Most every digital camera comes equipped with a macro button. It looks like a little flower. So how do you know if you have turned it on? You either will be able to see the same little flower symbol on the view-screen or the dial will be pointing to the flower, depending on the type of camera you own.
With your point and shoot camera, the macro button is kind of like the flash button, you don’t have to detach a lens or anything. Instead, the macro lens is built straight into your camera. However, once you turn your dial to point to the flower symbol or press the button to activate the macro setting, you are officially in macro and can go ahead with your close ups.
Macro Photography is all about the details. With macro photography dealing with such a close proximity between camera and subject, there are plenty of concerns and problems that need to be addressed. These can be more easily solved with the knowledge of what can help make macro photography excellent. So before you start shooting any and everything that looks like it might be interesting when really close up, it is best to know about the “rules” that will help to enhance your macro shots.
- Use a tripod to minimize hand shake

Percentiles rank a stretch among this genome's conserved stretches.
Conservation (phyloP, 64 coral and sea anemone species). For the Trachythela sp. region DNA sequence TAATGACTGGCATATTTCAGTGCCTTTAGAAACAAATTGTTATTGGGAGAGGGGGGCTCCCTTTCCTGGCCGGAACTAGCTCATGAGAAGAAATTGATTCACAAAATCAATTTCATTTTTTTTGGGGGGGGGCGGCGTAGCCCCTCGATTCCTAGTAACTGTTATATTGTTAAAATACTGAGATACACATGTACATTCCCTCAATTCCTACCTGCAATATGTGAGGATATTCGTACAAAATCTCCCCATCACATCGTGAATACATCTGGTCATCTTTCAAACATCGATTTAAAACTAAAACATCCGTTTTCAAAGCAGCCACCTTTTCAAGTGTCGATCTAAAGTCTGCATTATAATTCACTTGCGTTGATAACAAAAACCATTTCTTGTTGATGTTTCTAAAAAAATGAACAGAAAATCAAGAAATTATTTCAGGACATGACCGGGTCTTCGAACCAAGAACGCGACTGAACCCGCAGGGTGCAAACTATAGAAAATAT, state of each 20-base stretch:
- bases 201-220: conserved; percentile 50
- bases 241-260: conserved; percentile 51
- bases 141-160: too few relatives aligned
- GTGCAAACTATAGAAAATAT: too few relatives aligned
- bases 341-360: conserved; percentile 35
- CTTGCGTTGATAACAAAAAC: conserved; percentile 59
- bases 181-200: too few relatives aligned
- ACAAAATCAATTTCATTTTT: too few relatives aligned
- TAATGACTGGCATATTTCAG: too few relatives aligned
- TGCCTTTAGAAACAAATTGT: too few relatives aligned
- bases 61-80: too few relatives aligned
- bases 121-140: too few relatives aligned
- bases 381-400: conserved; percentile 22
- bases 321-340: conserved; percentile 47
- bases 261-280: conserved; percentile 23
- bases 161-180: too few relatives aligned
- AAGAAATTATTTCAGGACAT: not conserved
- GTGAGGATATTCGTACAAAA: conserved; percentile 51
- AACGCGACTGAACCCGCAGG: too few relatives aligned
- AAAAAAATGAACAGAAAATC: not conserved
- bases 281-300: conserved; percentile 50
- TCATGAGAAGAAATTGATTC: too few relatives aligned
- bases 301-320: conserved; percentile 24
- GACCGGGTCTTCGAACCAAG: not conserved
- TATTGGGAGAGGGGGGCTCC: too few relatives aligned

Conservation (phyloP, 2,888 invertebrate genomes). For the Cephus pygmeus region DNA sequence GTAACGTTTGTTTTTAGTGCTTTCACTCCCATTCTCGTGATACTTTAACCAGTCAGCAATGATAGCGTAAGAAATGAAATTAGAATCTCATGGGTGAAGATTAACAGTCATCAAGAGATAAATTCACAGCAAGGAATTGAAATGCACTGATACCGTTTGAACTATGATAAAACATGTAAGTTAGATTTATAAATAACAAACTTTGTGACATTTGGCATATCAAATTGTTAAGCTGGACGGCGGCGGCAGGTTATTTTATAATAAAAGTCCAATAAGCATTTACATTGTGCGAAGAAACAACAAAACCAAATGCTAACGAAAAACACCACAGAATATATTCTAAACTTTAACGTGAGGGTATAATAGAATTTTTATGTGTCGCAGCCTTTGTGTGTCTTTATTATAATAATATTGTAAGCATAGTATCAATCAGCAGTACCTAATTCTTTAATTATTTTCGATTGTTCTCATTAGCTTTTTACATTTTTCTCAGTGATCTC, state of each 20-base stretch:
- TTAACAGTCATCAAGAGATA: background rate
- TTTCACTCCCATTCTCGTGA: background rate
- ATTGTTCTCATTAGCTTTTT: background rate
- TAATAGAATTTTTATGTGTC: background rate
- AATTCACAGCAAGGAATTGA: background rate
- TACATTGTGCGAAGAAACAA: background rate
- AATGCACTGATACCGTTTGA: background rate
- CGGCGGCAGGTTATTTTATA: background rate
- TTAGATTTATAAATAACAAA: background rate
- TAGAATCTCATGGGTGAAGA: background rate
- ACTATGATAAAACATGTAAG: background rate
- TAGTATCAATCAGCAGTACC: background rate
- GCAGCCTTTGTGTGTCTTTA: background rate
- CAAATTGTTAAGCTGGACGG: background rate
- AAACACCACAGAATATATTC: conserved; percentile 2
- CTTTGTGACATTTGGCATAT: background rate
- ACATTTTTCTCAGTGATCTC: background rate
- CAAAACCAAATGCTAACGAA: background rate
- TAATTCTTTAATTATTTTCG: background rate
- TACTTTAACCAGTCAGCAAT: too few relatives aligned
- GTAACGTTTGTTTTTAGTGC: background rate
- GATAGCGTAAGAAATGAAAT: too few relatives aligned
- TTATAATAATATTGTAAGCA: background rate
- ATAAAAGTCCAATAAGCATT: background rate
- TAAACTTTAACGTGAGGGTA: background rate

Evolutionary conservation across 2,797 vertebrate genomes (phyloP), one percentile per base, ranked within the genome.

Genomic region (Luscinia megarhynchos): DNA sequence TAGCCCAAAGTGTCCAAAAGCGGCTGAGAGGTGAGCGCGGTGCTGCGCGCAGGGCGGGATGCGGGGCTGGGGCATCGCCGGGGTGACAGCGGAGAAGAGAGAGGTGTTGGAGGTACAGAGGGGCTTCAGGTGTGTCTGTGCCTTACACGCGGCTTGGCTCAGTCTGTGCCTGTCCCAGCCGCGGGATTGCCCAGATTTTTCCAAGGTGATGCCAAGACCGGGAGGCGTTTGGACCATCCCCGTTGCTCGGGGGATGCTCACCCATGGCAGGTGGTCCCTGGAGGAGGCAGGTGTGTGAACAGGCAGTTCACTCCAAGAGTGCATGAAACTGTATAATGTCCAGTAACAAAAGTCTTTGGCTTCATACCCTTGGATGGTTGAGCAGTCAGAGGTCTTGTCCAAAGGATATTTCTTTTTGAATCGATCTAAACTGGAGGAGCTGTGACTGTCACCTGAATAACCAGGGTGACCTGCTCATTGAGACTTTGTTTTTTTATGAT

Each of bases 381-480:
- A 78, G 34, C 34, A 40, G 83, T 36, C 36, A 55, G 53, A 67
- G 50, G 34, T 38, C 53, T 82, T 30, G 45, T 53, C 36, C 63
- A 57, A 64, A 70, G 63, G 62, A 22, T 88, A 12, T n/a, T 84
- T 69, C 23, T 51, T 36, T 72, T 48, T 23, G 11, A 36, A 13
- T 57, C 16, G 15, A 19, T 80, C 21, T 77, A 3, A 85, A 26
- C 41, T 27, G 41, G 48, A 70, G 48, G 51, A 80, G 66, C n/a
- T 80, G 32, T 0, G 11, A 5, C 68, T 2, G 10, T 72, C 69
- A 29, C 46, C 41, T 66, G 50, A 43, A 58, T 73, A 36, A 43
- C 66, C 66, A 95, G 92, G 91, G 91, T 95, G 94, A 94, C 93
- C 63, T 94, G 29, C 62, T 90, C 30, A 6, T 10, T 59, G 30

- Avoid any angling of your camera and take a straight on shot instead of up or down
- Turn off the auto-focus
- Set your aperture to f/22 or as close to it as you can manage
- Use a shutter release cable or the camera’s timer to eliminate any movement resulting from when you press down the shutter button
- Work indoors whenever possible to be able to control lighting and to remove wind from the problem list, even when shooting ‘nature photography’
When working in macro, you want to do everything you can to keep your camera, as well as your subject steady for the sharpest photos possible. One of your biggest problems or enemies is the wind. Even if you don’t feel the wind it is there, affecting your shot. To help you see what wind there is, even the wind you can’t feel, look through your macro lens and you’ll see the blur the wind causes.
Also every macro lens has a sort of “sweet spot” where focus is at its prime and you can get the sharpest picture. Find your lens’ spot and you will be off to a great start.